Sex Trade Workers of Canada
Dedicated To Safety For All

Website not about selling sex


Fri, January 28, 2005

She's part Xaviera Hollander, Howard Stern and Norma Rae, all rolled into one. Carol-Lynn Strachan, Edmonton's most notorious prostitute and cringe-inducingly outspoken citizen, is challenging the establishment's sensibilities again.

And this time, she's going national.

Strachan, as you may recall, fought Edmonton's deeply flawed escort bylaw in court last year by accusing city hall of living off the avails of prostitution through its exorbitant licensing fees.

She lost the case, but remains unbowed. As far as Strachan's concerned, the bylaw, which sets out $3,600 annual business-licence fees for escort agencies - compared to $45 for a grocery store or $85 for a bathhouse, for example - discriminates against a perfectly legal enterprise.

And worse, she argues, the bylaw's draconian stipulations and restrictions are actually putting prostitutes' lives at risk.

For example, sex-trade workers who have been charged with public soliciting are disqualified from getting a $100 individual licence, so they end up working the streets where it's far more dangerous.

"Even if they want to come inside and work legally, they can't," she said.

Strachan finds it profoundly frustrating that while prostitution is legal in Canada (soliciting on the streets is not), city hall treats prostitutes like a dirty little secret that everyone wishes would just go away. At the same time, she says, it's the businessmen, professionals and other so-called leaders and decision makers who provide prostitutes with their livelihood and then go home to their families.

"Don't call me an escort," she says. "In all the years I've been in this business, I've only once been asked to go to the opera. And even he expected me to put out at the end of the evening. I'm a prostitute and so are all the other licensed escorts. The city should just be honest with itself - they're licensing prostitutes."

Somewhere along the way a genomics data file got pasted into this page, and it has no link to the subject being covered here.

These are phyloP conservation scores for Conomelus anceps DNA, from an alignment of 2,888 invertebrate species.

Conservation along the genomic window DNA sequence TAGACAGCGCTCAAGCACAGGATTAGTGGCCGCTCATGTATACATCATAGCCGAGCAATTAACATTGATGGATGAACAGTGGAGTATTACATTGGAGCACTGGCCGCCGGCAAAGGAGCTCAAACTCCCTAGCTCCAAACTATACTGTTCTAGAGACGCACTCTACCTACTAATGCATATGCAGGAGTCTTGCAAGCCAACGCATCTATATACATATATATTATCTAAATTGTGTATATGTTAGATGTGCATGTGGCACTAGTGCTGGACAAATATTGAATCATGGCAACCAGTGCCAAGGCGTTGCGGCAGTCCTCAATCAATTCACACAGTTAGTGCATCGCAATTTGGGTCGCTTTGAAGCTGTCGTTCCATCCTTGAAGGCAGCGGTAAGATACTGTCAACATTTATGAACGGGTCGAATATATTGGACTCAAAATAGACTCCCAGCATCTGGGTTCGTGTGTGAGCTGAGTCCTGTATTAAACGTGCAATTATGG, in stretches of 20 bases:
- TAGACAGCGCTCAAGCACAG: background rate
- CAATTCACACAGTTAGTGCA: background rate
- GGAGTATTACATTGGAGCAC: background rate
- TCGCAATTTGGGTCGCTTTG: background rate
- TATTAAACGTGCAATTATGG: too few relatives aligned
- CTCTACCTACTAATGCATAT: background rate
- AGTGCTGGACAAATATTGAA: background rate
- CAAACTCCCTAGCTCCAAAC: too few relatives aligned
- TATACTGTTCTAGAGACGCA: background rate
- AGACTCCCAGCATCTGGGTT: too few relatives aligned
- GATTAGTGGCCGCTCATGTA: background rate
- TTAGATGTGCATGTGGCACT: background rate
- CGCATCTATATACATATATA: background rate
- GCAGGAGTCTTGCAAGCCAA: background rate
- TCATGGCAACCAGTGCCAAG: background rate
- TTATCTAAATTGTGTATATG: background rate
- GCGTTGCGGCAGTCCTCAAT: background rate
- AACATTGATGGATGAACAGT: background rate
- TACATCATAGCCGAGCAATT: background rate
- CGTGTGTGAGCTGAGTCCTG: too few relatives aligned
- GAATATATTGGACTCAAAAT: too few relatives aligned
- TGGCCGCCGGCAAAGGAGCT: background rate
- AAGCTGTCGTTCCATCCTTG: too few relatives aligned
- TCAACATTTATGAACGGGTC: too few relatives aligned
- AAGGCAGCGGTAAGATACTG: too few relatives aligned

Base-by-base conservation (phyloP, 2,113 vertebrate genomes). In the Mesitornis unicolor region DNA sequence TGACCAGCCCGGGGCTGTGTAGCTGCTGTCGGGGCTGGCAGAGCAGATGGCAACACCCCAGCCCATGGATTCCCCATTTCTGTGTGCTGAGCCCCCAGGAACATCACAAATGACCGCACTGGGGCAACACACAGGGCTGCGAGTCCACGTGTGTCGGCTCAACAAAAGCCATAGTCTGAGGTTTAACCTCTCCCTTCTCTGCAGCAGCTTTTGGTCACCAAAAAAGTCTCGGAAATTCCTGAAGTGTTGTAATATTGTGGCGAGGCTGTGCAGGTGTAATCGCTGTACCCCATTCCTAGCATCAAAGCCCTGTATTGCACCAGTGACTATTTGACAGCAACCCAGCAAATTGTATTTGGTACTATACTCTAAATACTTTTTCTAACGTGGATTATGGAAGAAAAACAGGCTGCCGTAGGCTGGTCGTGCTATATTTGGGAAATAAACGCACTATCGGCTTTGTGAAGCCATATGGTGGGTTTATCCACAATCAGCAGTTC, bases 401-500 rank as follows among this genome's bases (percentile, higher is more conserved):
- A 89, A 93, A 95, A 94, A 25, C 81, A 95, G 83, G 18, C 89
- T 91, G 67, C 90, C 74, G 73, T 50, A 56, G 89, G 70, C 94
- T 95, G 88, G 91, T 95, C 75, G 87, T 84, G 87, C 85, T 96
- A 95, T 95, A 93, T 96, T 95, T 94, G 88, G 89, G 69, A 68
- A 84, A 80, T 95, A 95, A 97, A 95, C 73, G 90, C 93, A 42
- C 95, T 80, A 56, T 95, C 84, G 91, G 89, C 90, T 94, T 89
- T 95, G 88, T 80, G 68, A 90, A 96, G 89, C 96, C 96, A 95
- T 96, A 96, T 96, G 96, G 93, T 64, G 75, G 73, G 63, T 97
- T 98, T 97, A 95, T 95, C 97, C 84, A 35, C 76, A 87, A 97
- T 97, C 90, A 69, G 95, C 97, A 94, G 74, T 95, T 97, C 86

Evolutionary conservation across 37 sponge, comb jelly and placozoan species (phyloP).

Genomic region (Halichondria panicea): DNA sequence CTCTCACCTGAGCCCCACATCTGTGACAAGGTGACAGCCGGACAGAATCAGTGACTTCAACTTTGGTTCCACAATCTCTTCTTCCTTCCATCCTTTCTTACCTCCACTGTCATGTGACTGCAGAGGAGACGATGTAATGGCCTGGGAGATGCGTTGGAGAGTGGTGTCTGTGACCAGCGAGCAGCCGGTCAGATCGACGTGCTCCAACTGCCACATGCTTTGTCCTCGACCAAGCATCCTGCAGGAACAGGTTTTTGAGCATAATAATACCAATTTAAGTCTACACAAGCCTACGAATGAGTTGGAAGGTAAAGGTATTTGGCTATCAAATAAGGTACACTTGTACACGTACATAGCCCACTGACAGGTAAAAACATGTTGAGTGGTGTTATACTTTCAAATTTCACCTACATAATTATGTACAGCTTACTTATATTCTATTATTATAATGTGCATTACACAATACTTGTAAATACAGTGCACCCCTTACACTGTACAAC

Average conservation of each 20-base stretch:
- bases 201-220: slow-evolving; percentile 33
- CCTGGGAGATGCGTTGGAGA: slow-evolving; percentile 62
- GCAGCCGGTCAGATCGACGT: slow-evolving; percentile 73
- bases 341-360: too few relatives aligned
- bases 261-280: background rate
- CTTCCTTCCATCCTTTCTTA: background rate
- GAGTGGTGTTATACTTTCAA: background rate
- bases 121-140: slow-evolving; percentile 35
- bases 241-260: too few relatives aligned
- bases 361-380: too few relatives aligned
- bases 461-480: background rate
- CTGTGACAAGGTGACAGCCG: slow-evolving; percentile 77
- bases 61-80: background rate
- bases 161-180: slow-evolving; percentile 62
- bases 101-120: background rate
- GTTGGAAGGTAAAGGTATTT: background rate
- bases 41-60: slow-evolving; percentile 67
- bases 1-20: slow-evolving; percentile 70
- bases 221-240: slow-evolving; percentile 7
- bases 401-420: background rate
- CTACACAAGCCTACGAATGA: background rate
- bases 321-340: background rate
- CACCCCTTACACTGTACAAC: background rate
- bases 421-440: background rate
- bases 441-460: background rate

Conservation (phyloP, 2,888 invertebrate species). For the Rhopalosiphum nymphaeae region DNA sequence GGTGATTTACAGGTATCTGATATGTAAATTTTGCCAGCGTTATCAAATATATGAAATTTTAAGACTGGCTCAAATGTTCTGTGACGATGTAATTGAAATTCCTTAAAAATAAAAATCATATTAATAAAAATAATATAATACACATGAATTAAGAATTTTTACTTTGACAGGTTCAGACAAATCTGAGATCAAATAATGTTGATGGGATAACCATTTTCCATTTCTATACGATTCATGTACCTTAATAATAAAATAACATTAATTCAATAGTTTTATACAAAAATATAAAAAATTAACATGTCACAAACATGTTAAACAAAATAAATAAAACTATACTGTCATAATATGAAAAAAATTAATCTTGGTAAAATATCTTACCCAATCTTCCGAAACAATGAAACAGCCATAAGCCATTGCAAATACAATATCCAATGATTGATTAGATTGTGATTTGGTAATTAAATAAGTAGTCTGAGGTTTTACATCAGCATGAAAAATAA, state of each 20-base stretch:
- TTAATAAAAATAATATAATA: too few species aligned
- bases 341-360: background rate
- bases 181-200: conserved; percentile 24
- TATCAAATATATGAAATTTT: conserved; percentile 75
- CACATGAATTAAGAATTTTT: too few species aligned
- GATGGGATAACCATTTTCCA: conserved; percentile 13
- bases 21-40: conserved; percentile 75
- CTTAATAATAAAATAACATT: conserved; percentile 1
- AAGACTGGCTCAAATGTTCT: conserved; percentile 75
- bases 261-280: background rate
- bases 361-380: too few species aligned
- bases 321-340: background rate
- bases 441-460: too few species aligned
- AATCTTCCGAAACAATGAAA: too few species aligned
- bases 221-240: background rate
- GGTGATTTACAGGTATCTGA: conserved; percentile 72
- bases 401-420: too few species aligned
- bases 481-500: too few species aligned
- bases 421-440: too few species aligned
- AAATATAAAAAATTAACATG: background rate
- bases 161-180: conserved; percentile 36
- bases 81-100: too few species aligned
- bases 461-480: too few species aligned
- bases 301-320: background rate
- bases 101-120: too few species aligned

Strachan's latest effort to bring the sex trade out of the shadows is a new website,, which is designed to help prostitutes.

"Our goal," it says on the home page, "is to provide you with useful information about how to protect yourself and others as well as supply the public with information and awareness of the industry."

It contains tips for personal safety, a so-called "bad dates" list that warns prostitutes of dangerous johns, updates on project KARE, the RCMP investigation into prostitute murders on the Prairies, and links to legal, health and other relevant websites.

Soon she'll add features like an instructional video on safer-sex practices and legal advice on prostitutes' rights and responsibilities.

The site isn't selling sex. There is absolutely no contact information for hiring an escort, and no links to any escort's personal website.

The website was launched on Jan. 23, and within the first 24 hours the webmaster reported more than 10,000 hits from across the country. This, Strachan said, proves how much need there is.

And in a typical Strachan-esque jab at political hypocrisy over the sex trade, each page on the website is emblazoned with Canada's official coat of arms.

"Yeah, the website has a kind of 'government look' to it," she admits with a laugh. "But that's because the government should be doing this. If they're going to license and regulate us, then they should be putting some of the money they make off of our backs into programs to help us."

She pointed to a recent Edmonton Sun article that said the city of Edmonton alone made $500,000 in business-licensing fees from the "sindustry," including tobacco merchants, alcohol venders and the sex trade.

"Women are dying out there," she says, "We need some kind of resource, somewhere to go with their questions. The government should be doing this, but I certainly wasn't going to sit around waiting for them to come through for us."

Sex Trade Workers of Canada
Dedicated To Safety For All



Missing Women Tip Line: 1-877-687-3377

Updated: August 21, 2016